The Next Big Thing in Workplace Financial Education: Help with Student Debt

By Dan Kadlec

yieldingly November 6, 2016

This is an updated version of a post that previously ran on

Just 4% of employers assist workers in paying down college debt. But this is the next big thing in company benefits, and every human resources department should take a look.

To retain workers, large companies have been adding financial wellness and financial education programs at a rapid clip. They might think of student-debt pay-down programs in the same way because 76% of workers with such debt say the benefit would be a major factor in considering taking a job.

Next month, the American Bankers Association will begin helping employees with their college-related debts. The ABA will pay up to $1,200 per year per eligible employee toward their student loans, above and beyond salary and any other benefits. The organization, which represents banks that employ more than 2 million people, said it is encouraging each member bank to take a similar step.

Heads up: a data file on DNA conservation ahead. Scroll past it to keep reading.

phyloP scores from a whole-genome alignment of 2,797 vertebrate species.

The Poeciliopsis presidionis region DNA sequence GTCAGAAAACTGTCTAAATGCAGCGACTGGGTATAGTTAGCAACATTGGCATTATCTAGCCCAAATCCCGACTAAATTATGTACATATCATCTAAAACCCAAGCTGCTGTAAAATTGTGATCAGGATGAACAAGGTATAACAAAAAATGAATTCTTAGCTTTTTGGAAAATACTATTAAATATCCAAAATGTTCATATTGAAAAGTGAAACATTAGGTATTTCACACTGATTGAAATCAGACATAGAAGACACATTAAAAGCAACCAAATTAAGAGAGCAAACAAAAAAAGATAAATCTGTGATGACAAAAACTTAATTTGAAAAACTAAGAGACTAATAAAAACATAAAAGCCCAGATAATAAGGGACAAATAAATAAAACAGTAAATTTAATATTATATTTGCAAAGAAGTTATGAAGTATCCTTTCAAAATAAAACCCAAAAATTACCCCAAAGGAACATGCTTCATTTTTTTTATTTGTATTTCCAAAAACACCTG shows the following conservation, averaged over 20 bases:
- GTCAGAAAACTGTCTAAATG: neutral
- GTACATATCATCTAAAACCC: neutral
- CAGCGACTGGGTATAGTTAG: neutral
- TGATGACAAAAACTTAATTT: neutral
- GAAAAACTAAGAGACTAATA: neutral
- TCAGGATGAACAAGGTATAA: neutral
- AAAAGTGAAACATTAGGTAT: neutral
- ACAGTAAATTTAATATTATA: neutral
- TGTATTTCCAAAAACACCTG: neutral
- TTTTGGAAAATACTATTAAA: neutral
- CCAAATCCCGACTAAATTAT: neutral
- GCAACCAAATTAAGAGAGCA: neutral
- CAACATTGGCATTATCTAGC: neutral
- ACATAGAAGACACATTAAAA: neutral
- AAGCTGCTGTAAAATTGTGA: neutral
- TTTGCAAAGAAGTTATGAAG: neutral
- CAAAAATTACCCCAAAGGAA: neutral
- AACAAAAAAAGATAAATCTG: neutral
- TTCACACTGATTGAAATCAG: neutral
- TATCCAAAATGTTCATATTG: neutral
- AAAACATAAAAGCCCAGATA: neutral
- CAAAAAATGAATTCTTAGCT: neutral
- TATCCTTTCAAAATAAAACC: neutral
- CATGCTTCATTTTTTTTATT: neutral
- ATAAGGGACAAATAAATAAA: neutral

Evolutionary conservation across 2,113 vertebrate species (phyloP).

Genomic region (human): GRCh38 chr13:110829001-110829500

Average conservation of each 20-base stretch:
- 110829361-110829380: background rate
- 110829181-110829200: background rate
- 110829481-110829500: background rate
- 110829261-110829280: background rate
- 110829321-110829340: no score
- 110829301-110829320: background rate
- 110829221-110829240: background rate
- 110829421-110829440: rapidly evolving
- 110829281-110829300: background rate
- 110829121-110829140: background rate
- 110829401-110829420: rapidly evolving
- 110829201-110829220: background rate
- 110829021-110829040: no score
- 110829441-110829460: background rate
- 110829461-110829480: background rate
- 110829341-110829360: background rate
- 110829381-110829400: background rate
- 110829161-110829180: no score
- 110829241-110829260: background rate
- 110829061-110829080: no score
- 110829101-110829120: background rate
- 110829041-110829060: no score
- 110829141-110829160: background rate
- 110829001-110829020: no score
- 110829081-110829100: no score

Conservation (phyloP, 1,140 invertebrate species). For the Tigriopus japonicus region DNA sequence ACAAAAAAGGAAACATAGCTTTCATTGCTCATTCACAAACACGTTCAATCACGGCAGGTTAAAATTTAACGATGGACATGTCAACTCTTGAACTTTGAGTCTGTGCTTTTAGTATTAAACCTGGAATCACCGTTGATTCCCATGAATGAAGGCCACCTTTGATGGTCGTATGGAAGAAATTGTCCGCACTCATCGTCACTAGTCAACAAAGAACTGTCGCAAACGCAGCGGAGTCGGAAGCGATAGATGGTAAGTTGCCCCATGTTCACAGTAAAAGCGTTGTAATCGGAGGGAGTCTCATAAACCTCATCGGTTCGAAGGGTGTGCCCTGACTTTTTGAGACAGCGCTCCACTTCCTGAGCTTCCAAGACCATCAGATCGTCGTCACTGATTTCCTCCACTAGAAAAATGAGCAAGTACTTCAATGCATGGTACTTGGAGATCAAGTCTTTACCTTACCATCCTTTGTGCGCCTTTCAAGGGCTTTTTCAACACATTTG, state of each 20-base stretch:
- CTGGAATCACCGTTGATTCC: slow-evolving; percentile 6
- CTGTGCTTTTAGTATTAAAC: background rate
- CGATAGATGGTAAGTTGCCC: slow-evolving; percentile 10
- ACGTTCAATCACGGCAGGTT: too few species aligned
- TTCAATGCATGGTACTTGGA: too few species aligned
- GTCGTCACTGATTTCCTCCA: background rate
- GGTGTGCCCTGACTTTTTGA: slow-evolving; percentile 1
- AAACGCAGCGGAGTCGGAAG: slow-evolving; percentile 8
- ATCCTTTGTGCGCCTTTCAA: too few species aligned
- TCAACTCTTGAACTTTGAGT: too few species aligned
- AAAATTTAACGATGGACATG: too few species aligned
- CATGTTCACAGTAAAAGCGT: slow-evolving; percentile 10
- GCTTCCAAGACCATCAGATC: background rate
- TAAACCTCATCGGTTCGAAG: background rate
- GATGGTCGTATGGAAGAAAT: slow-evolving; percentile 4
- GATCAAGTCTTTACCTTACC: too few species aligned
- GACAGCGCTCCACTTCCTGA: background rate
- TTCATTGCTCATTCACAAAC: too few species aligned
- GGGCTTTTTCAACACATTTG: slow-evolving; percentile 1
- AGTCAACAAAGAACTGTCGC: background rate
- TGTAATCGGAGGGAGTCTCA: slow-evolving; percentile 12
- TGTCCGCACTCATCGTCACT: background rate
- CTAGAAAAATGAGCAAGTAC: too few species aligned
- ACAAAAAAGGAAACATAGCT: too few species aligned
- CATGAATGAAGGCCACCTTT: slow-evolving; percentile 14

In doing so, the ABA joins trend setting companies like financial powerhouse Fidelity Investments and the global business-consulting firm PwC. Fidelity offers the Step Ahead Student Loan Assistance program, which contributes $2,000 annually for up to five years. PwC offers the Student Loan Paydown program, which offers $100 a month for up to six years.

Research shows that student debt is a drag on the economy as graduates delay the purchase of cars and homes, even weddings. On the campaign trail, Democrats and Republicans have both said they intend to take steps to help young people get out from under their debt cloud. Millennials are accumulating massive liabilities, a new report shows. Some 70% have at least one source of long-term debt and 34% have two, according to the National Endowment for Financial Education.

To make ends meet, a quarter of Millennials have raided their retirement savings and another quarter are overdrawn on their checking account. A similar percentage is under water on their home, late with mortgage payments and have unpaid medical bills. Half of those with student debt say they will never be able to repay it. Many Millennials also owe credit card late fees and pay only the minimum monthly amount due, NEFE found.

Young employees increasingly understand the financial hurdles in front of them and are insisting on financial guidance as well as direct assistance, like loan payback. For employers, this is the next battleground to attract and keep the best workers.


Posted in Adults on November, 2016